Friday, November 24, 2006

"A Fine Prospect of Happiness"

Bride: "A woman with a fine prospect of happiness behind her" - Ambrose Bierce

Part of what marks Paul Magrs' Doctor Who books out from the tie-in herd is the plethora of ideas which seem to pour out from his head onto the page, with one insanely wonderful concept following the next like a series of bright marbles thudding down a wooden staircase. Glass men and cardboard UNIT captains tumble after mutating gila monsters and time splicing pinking shears; manipulative power-mad poodles bound alongside fantastically-endowed Robins, the Queen of Spring and Baker-shaped sex robots; and a TARDIS in the shape of a double decker bus putters down behind the lot of them, a gin-soaked old harpy at the wheel.

On the other hand, in the non-Who world Magrs started off writing 'traditional' magic realist novels. Interesting and imaginative ones, granted, and as well written as you would expect, but in certain ways deliberately limited by their chosen form. It was only in Who that he appeared to really let rip and in doing so created work which you really can't imagine anyone else doing (compare Iris in Marked for Life and her appearance in the early sections of The Blue Angel in a similar setting, for instance).

With To the Devil - a Diva Magrs began to bring more of the style of his Who novels into his mainstream work, but it's only in Never the Bride that a wholly successful mix has been achieved.

There are obvious similarities between the two novels and in some ways To the Devil can be seen as a rehearsal for Never the Bride* - specifically in that both novels use the tropes and trappings of horror movies in place of Who lore to weave a truly fantastic tale set in contemporary England.

It's an interesting point, actually - for Magrs to write this kind of book, he needs something to play with, something to roll between his fingers, mutate and subvert. In these two novels, Magrs replaces the long history of Doctor Who with that of, respectively, the Hammer and Universal horror film collections and gently tweaks their tails while creating something altogether new from the base material.

There is still a leavening of the grittiness of his early novels, which is all to the good (the depiction of the submerged loneliness of the two leads is particularly well done), but Never the Bride isn't a 'literary' novel in the sense that, say, 'Could it be Magic?' was. This is a piece of work informed by the visual not written media, where the creations of James Whale and Tod Browning, not Mary Shelley and Bram Stoker, come flocking to Joss Whedon's Hellmouth - only to be confronted not by the petite Sarah Michelle Gellar, but by Elsa Lanchester as the 'monsterous' Bride of Frankenstein.

Or Brenda the B&B Lady as he's known to her friends in Whitby.

Which is the point at which To the Devil and Never the Bride deviate. To the Devil has been described, pretty unfairly, as a "Harry Potter parody for naughty big boys" - it's a lazy comparison, but it is fair to say that To the Devil could easily be made into a big-screen extravaganza in the Potter mould, filled with visual spectacle and colourful set-pieces. The characters remain true to their reassuringly recognisable roots - Karla is a Hammer queen in the mould of Ingrid Pitt, Lance is the archetypal soap star and so on - and the urban Manchester and flashback evacuee settings are ones which viewers might expect and which they are likely to be comfortable with, and the Wheatley-esque elements provide a cinema-friendly frisson of the occult.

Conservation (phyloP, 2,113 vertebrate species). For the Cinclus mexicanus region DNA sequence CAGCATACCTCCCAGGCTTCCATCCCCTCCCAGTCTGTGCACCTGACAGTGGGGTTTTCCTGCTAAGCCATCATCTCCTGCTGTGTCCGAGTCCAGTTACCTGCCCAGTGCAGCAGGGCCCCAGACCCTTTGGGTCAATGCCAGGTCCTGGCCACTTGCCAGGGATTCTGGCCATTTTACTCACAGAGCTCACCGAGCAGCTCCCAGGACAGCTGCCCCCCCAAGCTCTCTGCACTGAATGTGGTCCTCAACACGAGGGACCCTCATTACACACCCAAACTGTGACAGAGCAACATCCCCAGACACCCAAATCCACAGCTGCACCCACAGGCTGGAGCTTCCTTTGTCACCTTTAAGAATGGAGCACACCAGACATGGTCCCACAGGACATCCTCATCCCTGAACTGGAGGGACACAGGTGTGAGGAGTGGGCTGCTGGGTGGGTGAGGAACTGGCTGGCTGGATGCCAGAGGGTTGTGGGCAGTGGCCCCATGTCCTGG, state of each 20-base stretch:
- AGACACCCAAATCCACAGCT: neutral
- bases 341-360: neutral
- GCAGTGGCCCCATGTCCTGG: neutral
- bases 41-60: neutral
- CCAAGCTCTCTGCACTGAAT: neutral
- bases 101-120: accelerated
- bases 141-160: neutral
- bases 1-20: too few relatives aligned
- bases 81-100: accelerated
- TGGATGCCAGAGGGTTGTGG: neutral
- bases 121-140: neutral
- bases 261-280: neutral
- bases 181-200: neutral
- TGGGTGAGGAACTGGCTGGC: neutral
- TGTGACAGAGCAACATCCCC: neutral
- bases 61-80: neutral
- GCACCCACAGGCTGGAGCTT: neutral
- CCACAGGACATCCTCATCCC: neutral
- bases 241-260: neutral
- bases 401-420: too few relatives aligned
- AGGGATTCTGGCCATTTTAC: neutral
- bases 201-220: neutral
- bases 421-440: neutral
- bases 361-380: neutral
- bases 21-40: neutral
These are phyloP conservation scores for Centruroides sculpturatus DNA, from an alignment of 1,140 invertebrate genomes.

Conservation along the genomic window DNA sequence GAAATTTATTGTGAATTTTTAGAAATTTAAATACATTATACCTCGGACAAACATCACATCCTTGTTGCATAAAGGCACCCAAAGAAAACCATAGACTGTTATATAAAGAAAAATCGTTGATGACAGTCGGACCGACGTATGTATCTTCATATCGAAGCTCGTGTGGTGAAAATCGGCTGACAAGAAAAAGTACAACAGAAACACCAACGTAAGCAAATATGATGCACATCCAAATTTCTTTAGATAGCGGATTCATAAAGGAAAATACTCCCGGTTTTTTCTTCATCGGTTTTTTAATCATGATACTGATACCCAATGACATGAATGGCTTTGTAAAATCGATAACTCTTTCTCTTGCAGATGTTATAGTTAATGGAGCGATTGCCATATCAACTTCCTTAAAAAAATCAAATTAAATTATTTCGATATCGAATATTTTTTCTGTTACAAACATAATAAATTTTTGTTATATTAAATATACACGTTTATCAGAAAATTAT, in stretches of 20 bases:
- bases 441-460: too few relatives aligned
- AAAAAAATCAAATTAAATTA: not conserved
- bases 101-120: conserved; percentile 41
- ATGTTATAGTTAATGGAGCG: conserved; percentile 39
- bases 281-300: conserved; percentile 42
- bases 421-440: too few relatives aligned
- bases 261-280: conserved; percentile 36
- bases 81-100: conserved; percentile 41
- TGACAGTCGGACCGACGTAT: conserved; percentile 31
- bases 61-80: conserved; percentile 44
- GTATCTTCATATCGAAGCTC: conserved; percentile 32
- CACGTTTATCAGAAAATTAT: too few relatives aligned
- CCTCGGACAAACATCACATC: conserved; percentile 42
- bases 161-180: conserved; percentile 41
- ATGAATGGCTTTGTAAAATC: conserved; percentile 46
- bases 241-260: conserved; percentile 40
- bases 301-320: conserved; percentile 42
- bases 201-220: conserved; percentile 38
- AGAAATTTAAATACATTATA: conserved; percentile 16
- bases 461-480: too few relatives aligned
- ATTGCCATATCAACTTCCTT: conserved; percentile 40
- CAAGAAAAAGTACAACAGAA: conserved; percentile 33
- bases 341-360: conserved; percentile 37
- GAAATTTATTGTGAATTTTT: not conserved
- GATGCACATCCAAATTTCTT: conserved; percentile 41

Never the Bride, on the other hand, could only be filmed if Tim Burton or David Lynch wanted to do it as a TV series. It's set in a small old-fashioned town, there's a plethora of monsters, the good guys and bad guys are not who you might initially expect and swap places now and again, the novel ends with a ton of loose ends and the story line is really a set of linked short stories rather than a linear threaded narrative. It's very clear that this is a deliberate ploy by the author - each chapter is a different self-contained episode with the entire novel as a season arc, as Brenda and Effie bustle about town investigating sinister goings-on and bitching about their neighbours, as though Mapp and Lucia had become friends and turned detective. Affectionate nods to Buffy the Vampire Slayer, Most Haunted and Twin Peaks serve to cement the feeling of a TV series in prose.

It's beautifully paced and enormously well-written, with some absolute killer lines - and it's got more ideas in it than a dozen JK Rowling books.

I've long lamented the fact that the death of the Doctor Who book range meant that we'd likely never see another book like Mad Dogs and Englishmen from Paul Magrs, but with the announcement of a sequel to Never the Bride it might well be that we now have something better.

Paul Magrs has created his own universe in which to play and, as readers, we can only be happy.

*They're even both obviously set in the Whoniverse - Professor Cleavis from Mad Dogs makes an appearance in to the Devil and MIAOW from the same book and the short story Entertaining Mr O pops up in Never the Bride. The Martians also apparently invaded at the end of the nineteenth century - a reference to War of the Worlds to add to the League of Extraordinarily Monsterous Gentlemen feel to the novel, or a plot point for the sequel?

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Blogger alienvoord said...

I can't wait to read this book.

4:58 pm  
Blogger Stuart Douglas said...

It's sufficiently good that I'm tempted to read it again straight away. Migth even be Paul's best book, IMO.

5:09 pm  

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